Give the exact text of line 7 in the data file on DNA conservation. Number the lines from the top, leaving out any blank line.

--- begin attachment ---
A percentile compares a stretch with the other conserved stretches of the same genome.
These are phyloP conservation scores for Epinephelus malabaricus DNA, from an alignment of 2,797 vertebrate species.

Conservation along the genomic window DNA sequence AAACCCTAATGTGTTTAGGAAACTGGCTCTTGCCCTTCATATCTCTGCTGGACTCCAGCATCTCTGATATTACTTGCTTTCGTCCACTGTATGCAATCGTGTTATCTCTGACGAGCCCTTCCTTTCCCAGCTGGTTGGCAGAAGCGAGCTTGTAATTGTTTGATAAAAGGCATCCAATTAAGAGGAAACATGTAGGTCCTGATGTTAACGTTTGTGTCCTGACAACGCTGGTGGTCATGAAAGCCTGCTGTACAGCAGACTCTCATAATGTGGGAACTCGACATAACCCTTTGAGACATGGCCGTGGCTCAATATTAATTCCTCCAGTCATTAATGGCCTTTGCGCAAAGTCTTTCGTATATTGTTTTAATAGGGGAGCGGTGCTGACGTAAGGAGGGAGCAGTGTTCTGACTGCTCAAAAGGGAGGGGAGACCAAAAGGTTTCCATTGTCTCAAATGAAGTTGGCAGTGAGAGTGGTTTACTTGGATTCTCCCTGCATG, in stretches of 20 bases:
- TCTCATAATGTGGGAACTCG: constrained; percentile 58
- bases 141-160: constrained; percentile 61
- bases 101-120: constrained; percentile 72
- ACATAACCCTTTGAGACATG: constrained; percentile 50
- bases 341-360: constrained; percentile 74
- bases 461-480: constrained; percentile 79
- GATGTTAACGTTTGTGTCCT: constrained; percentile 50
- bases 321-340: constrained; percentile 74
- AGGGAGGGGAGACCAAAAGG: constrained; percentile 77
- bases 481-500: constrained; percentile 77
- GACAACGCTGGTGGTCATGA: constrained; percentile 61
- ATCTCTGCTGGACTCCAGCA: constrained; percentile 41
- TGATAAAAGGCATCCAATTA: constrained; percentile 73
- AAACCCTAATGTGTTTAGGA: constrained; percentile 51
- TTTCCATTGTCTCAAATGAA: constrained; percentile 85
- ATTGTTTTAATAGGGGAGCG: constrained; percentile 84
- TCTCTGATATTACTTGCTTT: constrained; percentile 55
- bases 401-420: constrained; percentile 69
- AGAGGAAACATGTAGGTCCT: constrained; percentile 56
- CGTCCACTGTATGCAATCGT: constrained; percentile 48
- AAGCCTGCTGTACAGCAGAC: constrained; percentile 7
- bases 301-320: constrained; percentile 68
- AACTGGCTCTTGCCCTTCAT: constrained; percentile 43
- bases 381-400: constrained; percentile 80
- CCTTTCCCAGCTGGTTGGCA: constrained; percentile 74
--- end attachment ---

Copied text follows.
- ACATAACCCTTTGAGACATG: constrained; percentile 50